Evaluating the agglomeration risk in a Wurster fluidized bed coater using coarse-grained CFD-DEM

  • Irndorfer, Stefan (Research Center Pharmaceutical Engineering, G)
  • Liu, Peiyuan (Worldwide Research and Development, Pfizer In)
  • Eisenberg, David (Worldwide Research and Development, Pfizer In)
  • Contreras, Lourdes (Worldwide Research and Development, Pfizer In)
  • Jajcevic, Dalibor (Research Center Pharmaceutical Engineering, G)
  • Khinast, Johannes (Research Center Pharmaceutical Engineering, G)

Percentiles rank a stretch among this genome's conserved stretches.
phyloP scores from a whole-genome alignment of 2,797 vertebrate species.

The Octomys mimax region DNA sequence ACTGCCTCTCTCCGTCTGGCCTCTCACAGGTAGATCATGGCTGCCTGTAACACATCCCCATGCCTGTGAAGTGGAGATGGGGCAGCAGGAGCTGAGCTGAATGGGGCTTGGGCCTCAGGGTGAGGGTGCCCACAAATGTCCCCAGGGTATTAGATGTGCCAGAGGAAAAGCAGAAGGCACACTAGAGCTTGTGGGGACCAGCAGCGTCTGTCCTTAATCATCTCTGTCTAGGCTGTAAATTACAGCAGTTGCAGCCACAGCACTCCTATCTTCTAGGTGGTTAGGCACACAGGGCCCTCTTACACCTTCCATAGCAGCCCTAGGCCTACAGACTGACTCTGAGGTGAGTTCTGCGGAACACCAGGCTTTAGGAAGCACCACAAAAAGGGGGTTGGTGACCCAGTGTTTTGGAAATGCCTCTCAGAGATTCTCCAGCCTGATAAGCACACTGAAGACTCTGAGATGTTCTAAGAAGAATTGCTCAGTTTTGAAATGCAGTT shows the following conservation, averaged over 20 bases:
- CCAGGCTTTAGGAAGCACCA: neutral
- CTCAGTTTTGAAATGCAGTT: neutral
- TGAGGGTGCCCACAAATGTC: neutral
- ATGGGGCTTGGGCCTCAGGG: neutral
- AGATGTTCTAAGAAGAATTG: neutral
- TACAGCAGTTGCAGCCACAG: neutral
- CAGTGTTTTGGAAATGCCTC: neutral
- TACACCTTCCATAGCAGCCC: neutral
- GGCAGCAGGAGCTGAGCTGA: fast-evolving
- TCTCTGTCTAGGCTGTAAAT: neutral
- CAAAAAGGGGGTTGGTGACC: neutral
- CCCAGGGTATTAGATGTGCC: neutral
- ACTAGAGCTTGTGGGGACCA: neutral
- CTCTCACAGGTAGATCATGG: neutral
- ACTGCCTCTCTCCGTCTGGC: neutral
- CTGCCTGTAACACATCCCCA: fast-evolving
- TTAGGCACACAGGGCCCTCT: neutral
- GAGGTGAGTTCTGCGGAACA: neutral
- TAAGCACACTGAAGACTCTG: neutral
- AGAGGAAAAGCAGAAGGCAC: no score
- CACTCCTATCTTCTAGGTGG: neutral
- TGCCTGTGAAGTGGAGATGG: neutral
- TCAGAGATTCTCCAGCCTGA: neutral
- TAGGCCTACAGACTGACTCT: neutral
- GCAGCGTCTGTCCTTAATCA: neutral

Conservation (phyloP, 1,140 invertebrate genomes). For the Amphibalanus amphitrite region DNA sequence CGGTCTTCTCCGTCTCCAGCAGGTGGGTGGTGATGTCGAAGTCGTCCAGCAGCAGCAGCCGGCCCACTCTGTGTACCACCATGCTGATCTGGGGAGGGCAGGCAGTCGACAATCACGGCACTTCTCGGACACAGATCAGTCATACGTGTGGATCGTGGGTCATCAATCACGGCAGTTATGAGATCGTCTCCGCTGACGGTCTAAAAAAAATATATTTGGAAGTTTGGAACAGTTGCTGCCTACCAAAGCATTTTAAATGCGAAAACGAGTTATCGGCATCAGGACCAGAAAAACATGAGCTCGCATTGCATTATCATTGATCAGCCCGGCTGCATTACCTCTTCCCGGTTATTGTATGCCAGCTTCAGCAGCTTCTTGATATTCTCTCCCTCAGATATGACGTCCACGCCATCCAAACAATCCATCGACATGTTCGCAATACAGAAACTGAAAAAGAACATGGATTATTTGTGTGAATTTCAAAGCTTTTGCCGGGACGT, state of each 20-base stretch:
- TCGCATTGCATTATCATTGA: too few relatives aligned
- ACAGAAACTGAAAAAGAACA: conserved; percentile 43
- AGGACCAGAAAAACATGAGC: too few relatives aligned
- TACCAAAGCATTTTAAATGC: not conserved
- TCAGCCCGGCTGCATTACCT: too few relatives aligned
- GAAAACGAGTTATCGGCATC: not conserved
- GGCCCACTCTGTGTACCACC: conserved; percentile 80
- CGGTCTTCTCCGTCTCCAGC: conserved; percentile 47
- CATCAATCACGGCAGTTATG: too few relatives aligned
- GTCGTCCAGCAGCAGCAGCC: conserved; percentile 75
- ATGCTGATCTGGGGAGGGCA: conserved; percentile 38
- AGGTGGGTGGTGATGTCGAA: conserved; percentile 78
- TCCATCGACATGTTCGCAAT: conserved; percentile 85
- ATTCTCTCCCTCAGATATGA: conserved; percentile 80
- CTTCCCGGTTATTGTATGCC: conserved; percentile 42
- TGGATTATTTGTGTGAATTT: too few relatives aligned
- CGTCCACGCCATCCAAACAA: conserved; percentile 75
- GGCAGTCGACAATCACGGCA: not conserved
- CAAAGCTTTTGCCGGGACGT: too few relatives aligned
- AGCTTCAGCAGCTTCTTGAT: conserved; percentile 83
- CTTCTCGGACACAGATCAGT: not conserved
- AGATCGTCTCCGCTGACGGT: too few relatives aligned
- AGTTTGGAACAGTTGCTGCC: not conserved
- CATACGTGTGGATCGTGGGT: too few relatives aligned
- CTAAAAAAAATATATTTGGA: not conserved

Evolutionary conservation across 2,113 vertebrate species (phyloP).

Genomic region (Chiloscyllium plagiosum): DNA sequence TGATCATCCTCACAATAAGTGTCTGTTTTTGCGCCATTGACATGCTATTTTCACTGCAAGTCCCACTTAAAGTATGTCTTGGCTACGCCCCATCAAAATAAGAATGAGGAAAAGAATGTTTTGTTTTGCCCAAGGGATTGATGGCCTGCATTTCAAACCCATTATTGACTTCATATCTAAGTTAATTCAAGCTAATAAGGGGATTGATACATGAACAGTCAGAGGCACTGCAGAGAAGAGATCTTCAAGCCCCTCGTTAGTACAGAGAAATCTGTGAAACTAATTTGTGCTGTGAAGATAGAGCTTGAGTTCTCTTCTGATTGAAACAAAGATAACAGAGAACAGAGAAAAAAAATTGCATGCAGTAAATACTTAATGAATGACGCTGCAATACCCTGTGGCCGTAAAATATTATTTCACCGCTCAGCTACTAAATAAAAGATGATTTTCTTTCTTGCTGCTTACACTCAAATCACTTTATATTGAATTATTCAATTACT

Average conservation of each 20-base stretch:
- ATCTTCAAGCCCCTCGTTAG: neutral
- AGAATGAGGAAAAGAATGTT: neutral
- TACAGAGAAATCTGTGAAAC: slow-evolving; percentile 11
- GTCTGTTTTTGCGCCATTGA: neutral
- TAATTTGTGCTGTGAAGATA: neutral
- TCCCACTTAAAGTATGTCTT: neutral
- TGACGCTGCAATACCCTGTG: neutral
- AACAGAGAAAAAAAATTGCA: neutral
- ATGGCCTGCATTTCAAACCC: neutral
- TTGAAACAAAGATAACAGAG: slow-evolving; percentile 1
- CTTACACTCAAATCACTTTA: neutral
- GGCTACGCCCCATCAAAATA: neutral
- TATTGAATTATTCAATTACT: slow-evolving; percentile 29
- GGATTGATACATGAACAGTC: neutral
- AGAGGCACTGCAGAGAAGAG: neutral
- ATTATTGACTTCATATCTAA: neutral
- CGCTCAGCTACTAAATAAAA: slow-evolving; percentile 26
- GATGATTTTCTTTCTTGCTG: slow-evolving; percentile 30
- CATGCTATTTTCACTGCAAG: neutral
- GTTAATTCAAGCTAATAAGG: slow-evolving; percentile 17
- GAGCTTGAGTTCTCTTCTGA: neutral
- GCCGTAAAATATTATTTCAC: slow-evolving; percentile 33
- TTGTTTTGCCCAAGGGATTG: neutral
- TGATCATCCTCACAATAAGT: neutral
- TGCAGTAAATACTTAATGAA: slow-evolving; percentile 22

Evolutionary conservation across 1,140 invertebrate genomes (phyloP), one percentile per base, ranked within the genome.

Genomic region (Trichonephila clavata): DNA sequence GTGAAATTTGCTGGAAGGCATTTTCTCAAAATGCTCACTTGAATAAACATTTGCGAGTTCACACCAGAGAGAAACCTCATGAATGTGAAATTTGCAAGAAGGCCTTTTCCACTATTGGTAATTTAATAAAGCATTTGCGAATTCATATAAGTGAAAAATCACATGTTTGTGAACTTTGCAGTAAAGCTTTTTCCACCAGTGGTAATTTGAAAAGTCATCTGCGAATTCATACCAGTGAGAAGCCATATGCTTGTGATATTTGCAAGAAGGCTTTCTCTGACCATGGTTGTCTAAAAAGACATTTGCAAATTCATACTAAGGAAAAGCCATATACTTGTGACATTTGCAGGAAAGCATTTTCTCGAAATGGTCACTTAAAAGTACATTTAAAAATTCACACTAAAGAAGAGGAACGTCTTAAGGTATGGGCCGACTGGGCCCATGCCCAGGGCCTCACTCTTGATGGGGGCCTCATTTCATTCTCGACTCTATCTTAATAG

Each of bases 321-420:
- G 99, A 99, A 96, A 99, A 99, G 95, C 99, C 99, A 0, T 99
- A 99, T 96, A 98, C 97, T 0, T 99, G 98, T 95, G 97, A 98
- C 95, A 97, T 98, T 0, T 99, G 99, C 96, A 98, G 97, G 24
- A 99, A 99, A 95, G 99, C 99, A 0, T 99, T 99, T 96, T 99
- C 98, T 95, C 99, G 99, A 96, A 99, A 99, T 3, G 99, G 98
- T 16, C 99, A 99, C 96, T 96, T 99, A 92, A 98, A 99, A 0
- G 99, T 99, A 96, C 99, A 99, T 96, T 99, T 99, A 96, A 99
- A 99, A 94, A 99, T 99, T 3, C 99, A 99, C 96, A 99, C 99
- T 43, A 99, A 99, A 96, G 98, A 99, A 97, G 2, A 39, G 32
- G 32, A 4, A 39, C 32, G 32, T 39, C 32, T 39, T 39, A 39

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Wurster coating is a fluid bed process used during drug manufacturing to coat pharmaceutical beads or pellets. The beads circulate in the container and are coated inside the draft tube with a liquid spray solution. The solvent evaporates after the droplet deposition and a solid layer forms on the particle surface. If two wetted beads collide, there is a certain risk of twinning, which increases at wet process conditions. Thus, a high fluidization air temperature and a low spray rate reduce the agglomeration tendency. Although an increased air temperature enhances the solvent evaporation, it can cause melting or disintegration of heat sensitive materials (core melting) or lead to coating losses. A small spray rate reduces the amount of liquid in the system, but the longer process times increase the manufacturing costs. The goal of this work was the development of a model that predicts the agglomeration risk in dependency on the process parameters. A CFD-DEM model capable of simulating the fluid and particle motion, spray injection, evaporation and temperature in the process was used for this purpose. A coarse-graining model developed for fluidized bed coating processes was applied to reduce the computational effort of the simulations. We introduce two parameters that describe the degree of wetness in the process: (i) the drying time ratio and (ii) the drying efficiency. Additionally, the maximum particle temperature was tracked to avoid core melting. Those parameters were determined for various process parameters and compared to lab-scale coating experiments. It was found that both wetness parameters correlate with the agglomeration tendency observed in the experiments. A systematic variation of the process parameters was performed to evaluate their effect on the process. The agglomeration risk reduces at higher inlet air temperature and flow rate and at lower spray rates. The simulation results were used to identify the optimal set of process parameters, minimizing the risk of agglomeration and core melting. The outcome of this work highlights the benefits of detailed numerical simulations to process design and optimization.